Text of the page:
6

"Starting torque" and "locked-rotor torque" are the same thing. So if you run across the later term, you can treat it as a synonym for "starting torque." The NEMA MG-1 definition of locked-rotor torque is: "the minimum torque which [a motor] will develop at rest for all angular positions of the rotor, with rated voltage applied at rated frequency."

6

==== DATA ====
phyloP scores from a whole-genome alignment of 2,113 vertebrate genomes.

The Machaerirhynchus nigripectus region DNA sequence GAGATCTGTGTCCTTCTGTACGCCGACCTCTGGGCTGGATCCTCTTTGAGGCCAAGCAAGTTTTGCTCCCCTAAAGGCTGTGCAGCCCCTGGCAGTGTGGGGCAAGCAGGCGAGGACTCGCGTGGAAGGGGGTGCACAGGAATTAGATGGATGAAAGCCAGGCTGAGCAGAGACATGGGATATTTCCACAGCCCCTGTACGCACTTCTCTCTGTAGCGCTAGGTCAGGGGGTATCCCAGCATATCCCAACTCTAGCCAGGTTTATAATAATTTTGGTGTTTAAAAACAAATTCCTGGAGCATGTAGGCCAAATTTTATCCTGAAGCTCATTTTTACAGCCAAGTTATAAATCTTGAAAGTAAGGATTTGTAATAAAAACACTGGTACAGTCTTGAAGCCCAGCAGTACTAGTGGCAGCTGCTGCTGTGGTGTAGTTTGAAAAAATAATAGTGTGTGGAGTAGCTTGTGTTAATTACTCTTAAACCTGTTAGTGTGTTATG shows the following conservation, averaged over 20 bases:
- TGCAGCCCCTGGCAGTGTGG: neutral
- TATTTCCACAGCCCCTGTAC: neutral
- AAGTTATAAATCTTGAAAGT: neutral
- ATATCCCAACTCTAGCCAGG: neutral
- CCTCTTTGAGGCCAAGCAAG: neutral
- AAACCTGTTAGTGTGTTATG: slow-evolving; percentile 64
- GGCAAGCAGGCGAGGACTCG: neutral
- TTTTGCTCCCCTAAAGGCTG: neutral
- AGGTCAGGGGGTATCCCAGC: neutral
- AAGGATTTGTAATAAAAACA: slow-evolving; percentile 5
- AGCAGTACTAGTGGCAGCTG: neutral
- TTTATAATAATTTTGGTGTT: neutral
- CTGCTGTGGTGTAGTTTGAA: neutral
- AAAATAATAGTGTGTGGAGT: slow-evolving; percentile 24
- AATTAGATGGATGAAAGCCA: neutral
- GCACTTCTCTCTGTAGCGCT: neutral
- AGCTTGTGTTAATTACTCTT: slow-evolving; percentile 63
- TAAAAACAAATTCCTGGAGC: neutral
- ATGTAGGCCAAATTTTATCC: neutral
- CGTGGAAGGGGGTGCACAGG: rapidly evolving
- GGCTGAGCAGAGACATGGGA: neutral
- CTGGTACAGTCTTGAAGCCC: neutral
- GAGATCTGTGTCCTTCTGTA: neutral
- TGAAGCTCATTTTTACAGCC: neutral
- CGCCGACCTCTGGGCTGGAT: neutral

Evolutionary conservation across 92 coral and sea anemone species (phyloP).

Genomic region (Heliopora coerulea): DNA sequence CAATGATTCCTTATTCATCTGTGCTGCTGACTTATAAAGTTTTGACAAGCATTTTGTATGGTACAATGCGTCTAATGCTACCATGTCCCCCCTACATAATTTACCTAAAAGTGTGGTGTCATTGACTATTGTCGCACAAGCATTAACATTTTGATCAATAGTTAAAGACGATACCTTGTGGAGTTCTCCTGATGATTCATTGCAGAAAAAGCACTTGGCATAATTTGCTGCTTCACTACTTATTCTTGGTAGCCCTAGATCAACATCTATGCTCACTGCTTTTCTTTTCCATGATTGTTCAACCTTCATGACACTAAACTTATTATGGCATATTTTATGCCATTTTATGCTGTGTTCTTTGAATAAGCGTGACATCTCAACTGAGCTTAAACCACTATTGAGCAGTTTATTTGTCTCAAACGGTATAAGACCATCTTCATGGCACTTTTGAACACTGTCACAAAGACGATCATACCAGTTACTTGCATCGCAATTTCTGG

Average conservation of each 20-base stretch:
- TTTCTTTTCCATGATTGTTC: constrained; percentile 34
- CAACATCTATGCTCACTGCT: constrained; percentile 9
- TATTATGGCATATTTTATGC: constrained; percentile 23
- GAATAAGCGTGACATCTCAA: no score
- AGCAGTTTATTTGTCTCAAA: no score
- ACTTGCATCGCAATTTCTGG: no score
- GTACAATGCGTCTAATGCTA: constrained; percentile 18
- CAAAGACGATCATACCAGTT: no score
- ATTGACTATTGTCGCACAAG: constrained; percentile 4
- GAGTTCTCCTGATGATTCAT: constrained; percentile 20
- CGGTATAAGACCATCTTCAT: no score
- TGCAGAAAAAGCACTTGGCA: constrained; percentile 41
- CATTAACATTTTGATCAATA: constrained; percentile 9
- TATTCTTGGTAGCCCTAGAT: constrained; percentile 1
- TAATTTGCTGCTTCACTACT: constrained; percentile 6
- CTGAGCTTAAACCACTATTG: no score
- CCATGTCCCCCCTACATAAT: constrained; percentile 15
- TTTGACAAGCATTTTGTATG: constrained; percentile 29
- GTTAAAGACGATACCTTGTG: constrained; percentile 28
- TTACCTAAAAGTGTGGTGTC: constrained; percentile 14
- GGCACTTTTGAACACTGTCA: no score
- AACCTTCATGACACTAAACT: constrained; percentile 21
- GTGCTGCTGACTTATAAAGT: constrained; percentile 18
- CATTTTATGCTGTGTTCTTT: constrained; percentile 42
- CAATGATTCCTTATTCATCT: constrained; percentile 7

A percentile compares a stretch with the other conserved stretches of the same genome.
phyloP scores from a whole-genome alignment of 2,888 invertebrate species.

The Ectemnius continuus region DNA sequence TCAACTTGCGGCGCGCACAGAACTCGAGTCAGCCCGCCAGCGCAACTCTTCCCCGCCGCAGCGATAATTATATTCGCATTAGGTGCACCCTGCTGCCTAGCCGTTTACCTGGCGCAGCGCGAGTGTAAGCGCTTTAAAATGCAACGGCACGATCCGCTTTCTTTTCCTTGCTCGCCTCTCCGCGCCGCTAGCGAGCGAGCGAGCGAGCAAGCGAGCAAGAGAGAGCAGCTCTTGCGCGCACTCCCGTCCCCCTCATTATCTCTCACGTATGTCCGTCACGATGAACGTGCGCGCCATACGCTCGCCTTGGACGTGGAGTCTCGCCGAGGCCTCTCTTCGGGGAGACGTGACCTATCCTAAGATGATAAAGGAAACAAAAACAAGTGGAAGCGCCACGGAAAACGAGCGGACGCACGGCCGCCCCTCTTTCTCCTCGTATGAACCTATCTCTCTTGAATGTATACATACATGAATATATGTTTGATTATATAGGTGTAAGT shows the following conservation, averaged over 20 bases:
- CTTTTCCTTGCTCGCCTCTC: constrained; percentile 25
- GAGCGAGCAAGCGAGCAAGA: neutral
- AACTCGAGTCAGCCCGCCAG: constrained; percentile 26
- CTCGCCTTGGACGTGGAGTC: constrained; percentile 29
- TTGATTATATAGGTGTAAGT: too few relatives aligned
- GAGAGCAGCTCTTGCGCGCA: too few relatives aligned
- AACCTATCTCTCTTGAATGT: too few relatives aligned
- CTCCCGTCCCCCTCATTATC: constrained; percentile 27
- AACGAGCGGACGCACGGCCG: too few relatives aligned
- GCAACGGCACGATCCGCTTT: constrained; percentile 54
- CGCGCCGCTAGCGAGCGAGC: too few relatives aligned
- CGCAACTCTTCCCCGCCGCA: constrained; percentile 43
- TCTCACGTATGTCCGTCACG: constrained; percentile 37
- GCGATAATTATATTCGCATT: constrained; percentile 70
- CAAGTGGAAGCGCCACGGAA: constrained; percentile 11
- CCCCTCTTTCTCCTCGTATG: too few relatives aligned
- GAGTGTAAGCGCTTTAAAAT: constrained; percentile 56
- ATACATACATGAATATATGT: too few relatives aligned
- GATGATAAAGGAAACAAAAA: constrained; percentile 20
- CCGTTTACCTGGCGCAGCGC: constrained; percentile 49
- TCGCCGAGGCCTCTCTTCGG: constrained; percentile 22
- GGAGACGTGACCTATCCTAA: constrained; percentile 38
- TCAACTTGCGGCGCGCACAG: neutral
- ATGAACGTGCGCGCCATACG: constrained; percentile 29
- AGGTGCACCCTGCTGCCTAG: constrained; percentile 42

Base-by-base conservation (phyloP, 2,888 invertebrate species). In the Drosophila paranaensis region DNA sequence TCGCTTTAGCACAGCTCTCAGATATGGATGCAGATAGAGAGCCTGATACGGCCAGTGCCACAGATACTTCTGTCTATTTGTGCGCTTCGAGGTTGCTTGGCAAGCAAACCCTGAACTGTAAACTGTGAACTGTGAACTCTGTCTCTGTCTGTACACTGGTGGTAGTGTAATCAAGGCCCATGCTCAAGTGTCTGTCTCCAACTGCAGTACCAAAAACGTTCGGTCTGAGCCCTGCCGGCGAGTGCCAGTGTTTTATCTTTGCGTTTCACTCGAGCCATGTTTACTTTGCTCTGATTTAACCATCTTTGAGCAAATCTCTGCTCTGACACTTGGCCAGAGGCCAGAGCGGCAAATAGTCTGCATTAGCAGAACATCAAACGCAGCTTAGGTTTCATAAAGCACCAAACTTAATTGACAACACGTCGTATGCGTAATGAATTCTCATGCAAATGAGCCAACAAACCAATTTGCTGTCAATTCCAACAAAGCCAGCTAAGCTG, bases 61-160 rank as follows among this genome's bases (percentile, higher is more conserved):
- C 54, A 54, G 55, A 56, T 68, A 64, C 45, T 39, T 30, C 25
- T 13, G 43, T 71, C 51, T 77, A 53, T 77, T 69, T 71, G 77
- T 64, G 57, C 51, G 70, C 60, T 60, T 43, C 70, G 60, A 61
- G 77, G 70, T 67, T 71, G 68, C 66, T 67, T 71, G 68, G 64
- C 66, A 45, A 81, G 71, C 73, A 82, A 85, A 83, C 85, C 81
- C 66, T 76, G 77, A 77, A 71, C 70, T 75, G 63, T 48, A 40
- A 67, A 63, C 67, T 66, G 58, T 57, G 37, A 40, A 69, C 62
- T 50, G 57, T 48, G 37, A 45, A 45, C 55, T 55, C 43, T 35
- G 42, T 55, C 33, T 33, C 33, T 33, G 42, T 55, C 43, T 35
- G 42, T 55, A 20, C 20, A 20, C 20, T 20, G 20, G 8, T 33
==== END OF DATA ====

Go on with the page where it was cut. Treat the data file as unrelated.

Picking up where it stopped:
Is the torque required to make something that is not turning start turning. You can think of starting torque as an instantaneous value (the torque just before the motor starts moving). You can also thing as the torque function from that moment until the motor reaches the desired speed. The torque provided by a motor is T_{motor}(0) = T_{static friction}\\... 6 Electric motors typically only operate well at high speeds, and compared to something like an internal combustion engine, relatively low torque. Fixed gear ratios are used to cope with this inherent limitation. Additionally, some designs will use a gear train so that they can design a point of failure in their system that is not the motor. If the system, ... 6 But I'm thinking it may be better (more efficient maybe? less vibration maybe?) to run it in three-phase mode, with the load balanced among the three hot terminals. Correct. Figure 1. The load is constant through the generator cycle. Source: T. Davies - website not found. My thinking, based on my coarse understanding of generators, is that in three ... 5 Initially Assume an ideal motor with no mechanical losses and Operation in a perfect vacuum. Call the two portions rotor and stator - with all attached parts such as controller and power pack forming part of one or the other. Start at rest relative to a "fixed" frame of reference. Rotor and stator will rotate in opposite directions with the '... 5 Apart from frictional losses, which should be fairly low for a 1:4 ratio, the torque/speed ratio is inescapable ie if you increase the angular speed by a factor of 4 the torque must be reduced by a factor of 4. Power is torque x angular velocity so if this was not the case you would get more power out than you put in, which as we know is not possible. ... 4 The stator and the rotor would rotate relative to each other in the same way as if one end were attached to the Earth. If your frame of reference was attached to either the stator or the rotor, you would see the things attached to the other part rotating in the same way as if you were standing on Earth. The only difference is that, in space, you would need ... 4 First, kg-cm is not a unit of torque. On the surface of the earth, your 10 kg-cm would actually be 98 N-cm, or 0.98 Nm. If these gears are on a satellite in space, then kg-cm for torque is completely nonsensical. For sake of example, I'll assume you are relating mass to force by gravity here on the surface of the earth. Please be more careful with units ... 4 The twist introduces a sideways torque, making the belt align non-uniformly, stretch and compress non-uniformly, and rub against any stops that prevent it from falling off (or be prone to fall off in absence of such stops). This increases load and wear. If you stick to manufacturer-specified misalignment, you can fully expect the belt's life time will be as ... 4 If you want a quick and somewhat inaccurate hill-billy engineering answer, I would take a digital kitchen scale and place the PSV ontop of it, tare it, then load up a program to test the buttons (game, menu, etc). with the scale device zero'd out, slowly depress the button until it is read by the program. a full actuation can and will differ from the ... 4 Yes, the holding torque goes up proportionally with the gear ratio. Plus the friction of the gear train, and any other seals, bearings along the gear train that add friction. 4 The simplest way by far is to select a prospective bolt, calculate the clamping force this creates when it is torqued to rated torque, and use the bolt circle as an approximation of the moment arm. Compare this against the rated torque spec and duty type for the gearbox. Grade 5 bolts are ordinarily adequate for industrial uses. Some fussier machines or ... 4 to triple the output of a 5.5HP engine, you must either triple the displacement or triple the rotating speed. there is no way to triple the displacement by boring out the block and fitting a bigger piston and/or by installing a crank with a longer throw to increase the stroke n that engine. Now, tripling the rotating speed requires a long list of ... 4 You need to hold the shaft (in a vise with protective jaws) and turn that nut with a "C" spanner - which looks like a C with a single protruding tooth. A poor method is to use a drift or punch, but this always damages the nut - perhaps fine for a temporary repair... Edit as Fred says that is a circlip, actually in internal circlip which means that the nut ... 4 The bicycle disk as shown is inherently prone to shimmying and spiraling into an increasing flutter. I have an Ebike with a very similar disk brake and I have learned my lesson to be cautious with it. As for controlled caliper force, one could use a scissor mechanism with a hook on the bottom which could be loaded by the desired weights as per the schematic ... 3 Torque of a motor is directly proportional to current. Therefore, the maximum torque a motor can produce is limited by the maximum current it can handle. The maximum steady state current a motor can handle is limited by the heat it can safely dissipate, which is proportional to the square of the current. This means you have to be careful with that spec. ... 3 Torque ratings for bevel POM (also called acetal or Delrin) gears are at http://www.huco.com/products.asp?p=true&cat=285 I didn't find timbre boards on google, I assume you meant timber wood boards. I don't think it is feasible with wood boards screwed together to get the necessary accuracy to holding the center lines of the gears to each other for ... 3 There are various reasons why one might chose to use a geared motor with a fixed gear ratio for a robot arm over an ungeared motor: As Carlton commented on your question, it may be difficult to find an ungeared motor that meets the specific speed/torque requirements for a given application and a motor that can provide enough torque ungeared may be too large/... 3 $$\tau_{\mbox{required}} = \mbox{acceleration torque} + \mbox{friction losses} + \mbox{slope/hill climbing opposing force} \\ \tau_{\mbox{required}} = I\alpha + \mu F_{\mbox{normal}} r_{\mbox{effective}} + mg \sin{\theta} r_{\mbox{effective}} \\$$ where:\tau_{\mbox{required}}$is the required torque$I$is the load inertia$\alpha\$ is the desired peak ...